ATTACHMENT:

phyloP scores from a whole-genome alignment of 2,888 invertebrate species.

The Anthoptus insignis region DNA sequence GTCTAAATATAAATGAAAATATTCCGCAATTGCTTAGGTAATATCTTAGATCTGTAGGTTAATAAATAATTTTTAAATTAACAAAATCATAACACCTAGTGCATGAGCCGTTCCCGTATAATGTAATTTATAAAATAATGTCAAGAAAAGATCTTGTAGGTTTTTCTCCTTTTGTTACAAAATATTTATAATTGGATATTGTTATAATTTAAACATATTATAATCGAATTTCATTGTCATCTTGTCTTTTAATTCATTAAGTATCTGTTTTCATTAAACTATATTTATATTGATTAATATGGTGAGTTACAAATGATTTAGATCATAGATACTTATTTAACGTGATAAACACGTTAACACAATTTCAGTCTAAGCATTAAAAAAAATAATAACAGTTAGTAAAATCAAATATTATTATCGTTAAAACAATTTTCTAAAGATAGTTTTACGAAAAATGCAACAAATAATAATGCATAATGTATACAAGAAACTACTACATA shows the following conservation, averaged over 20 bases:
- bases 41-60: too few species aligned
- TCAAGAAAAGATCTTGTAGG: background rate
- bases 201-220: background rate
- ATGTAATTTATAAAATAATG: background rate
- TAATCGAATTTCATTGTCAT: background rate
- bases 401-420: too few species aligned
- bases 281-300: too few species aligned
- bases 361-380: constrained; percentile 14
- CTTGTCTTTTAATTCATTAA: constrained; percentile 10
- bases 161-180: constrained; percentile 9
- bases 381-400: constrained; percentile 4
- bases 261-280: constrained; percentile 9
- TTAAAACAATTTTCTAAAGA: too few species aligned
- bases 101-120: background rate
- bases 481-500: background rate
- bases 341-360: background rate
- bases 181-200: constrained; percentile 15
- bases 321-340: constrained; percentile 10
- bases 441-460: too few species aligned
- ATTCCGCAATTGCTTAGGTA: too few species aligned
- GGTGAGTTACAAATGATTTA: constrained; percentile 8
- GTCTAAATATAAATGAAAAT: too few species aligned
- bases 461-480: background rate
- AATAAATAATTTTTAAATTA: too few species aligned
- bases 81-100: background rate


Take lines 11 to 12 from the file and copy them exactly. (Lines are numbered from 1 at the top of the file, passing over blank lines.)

- CTTGTCTTTTAATTCATTAA: constrained; percentile 10
- bases 161-180: constrained; percentile 9